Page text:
Movie nights?

 

1_ Citizen Architect: Samuel Mockbee and the Spirit of the Rural studio.

Samuel Mockbee’s website:
http://samuelmockbee.net/citizen-architect/

2_ Eames: The Architect & The Painter (2011)

3_ Blade Runner (1982)
Dystopian future sci-fi classic.

“Riddley Scott introduces the viewer to a dystopian future of a metropolis falling in decay. The fog always covers the sun. The buildings stand tall, dark and soulless. The acid rain constantly pours down. Only the neon lights of the city billboards and the machines bring light in the film.

Influenced by Fritz Lang’s Metropolis, “Blade Runner” portrays a horrible future of the post-modern, post-industrial city. The Tyrell Corp resembles the Tower of Babel from Metropolis, dominating the dark city. It is clearly influenced by Mayan temples and modern skyscrapers with its steel and glass exterior.

Unlike other futuristic film cities that seem tidy, clean and well-defined through their automatization, the futuristic L.A. of “Blade Runner” portrays a dark, chaotic, decadence future. The upper classes have abandoned earth and only the cast-offs of society still inhabit earth. The huge buildings have been built and later abandoned to rust and decay.” (Kaisar, 2015)

4_ The World of Buckminster Fuller

“Academy Award-winner Robert Snyder’s look at Buckminster Fuller — architect, engineer, geometrician, cartographer, philosopher, futurist, inventor of the famous geodesic dome, and one of the most brilliant thinkers of his time. Now more relevant than ever, the documentary consists of clips mostly from the late ’60s and early ’70s of “Bucky” in various outdoor and indoor settings, talking about the ideas and interests that have inspired and informed his own sense of purpose and individual vitality. Most of the voiceover is stream of consciousness, with him talking about the principles that informed his work like synergy, the beauty of nature’s principles and basic structures, physics, metaphysics, and humanity’s apparent purpose in the universe.” (Cottrell, 2012)

5_ Brazil (1985)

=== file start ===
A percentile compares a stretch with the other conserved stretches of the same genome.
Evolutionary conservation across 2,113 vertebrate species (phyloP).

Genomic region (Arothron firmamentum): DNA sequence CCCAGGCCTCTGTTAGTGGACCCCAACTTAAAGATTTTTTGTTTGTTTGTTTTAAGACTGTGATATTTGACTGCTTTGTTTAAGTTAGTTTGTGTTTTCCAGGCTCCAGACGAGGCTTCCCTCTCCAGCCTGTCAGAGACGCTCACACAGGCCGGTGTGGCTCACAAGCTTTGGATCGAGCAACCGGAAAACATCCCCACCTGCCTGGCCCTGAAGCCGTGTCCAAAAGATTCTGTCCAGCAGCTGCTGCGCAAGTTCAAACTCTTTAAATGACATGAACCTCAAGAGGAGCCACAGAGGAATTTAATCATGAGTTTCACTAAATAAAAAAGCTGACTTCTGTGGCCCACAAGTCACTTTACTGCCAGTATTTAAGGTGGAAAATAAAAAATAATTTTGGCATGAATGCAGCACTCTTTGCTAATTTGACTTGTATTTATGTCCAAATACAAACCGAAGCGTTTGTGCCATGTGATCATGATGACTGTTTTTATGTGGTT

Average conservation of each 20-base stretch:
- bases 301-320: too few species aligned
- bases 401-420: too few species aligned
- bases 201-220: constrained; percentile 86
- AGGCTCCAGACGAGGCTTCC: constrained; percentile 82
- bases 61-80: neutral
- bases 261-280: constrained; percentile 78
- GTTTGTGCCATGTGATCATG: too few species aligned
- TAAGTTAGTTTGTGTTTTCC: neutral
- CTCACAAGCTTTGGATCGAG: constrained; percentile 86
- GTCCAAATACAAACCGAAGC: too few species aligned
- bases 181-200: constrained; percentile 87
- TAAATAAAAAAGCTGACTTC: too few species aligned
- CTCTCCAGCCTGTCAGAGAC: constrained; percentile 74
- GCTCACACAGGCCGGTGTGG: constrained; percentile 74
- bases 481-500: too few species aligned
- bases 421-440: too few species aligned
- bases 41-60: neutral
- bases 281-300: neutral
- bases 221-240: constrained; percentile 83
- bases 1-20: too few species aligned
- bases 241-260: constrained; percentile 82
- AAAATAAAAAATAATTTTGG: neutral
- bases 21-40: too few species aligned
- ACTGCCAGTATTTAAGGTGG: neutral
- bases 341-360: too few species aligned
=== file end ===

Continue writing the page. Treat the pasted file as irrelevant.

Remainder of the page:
“Terry Gilliam’s Brazil is a dystopian science fiction film made in 1985. Little did he know that most of his predictions would come true in the years to come. In this film, Sam Lawry, a low level government employee, often dreams of saving a damsel in distress. One day, he gets assigned a task created by a typographical error and slowly gets lost in the bureaucracy of the society while trying to save the girl of his dreams. In Gilliam’s universe, it is easy to get lost between reality and dreams.

Although the film is comical and sarcastic, it ends up being a futuristic nightmare with references of Kafka. Gilliam expects a failure of technology and bureaucracy, creating a comical post-modern universe where nothing really works sufficiently enough and all his heroes end up disappointed, lost in translation between themselves and the system.

On the spatial aspect, Gilliam sees the future world in a different way from other directors. He doesn’t predict an architectural evolution, but gets influenced from the contemporary. Only for the public building of the “Ministry of Information” he uses brutalism to reinforce a majestic and chaotic scary feeling. His disturbing world of dysfunctional machines and social-economical destruction is a completely chaotic environment with no specific architectural identity.

However, the set design always aims to create certain feelings to the viewer, like the sense of decay and complete deconstruction. It is really interesting how he uses his sets to create different feelings at different points of the film, confusing and engaging his audience. This weird future of undefined spatial notions gets trapped in the realm between dreams, nightmares and reality, while representing complete chaos in the best possible way.” (Kaisar, 2015)

6_ Playtime (1967)

“In this film, Tati introduces a modernistic and futuristic universe full of kafkic references. The main hero of the film is a Flanner, similar to the uncle in his film “Mon Oncle”. A man with a coat, an umbrella and a pipe wandering inside the perfectly designed, minimal, modernistic spaces of an utopian future.

Despite the lack of a storyline and a specific plot, the viewer follows the adventures of a rather naïve man who’s lost in modernism. There is no escape from the contemporary futuristic modern city, crowded with people and vehicles and full of dead ends and chaotic hallways. Although the cars and the occupants of the space remain the same, the built cinematic environment is a futuristic fantasy of grey, black and white, depicting a minimalistic, colorless and soulless city of constant movement.” (Kaisar, 2015)

 

7_ Archiculture

 

8_ Architecture School

9_ The School As a City

About Herman Hertzbergers schools. (Not universities, but schools for kids).


Kaisar, M. (2015). The 10 Best Movies About Architecture. Retrieved [05.03.2016] from: http://www.tasteofcinema.com/2015/the-10-best-movies-about-architecture/2/

Cottrell, C. (2012). 15 Essential Films About Famous Architects. Retrieved [05.03.2016] from: http://flavorwire.com/346246/15-essential-films-about-famous-architects/8

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Movie nights?

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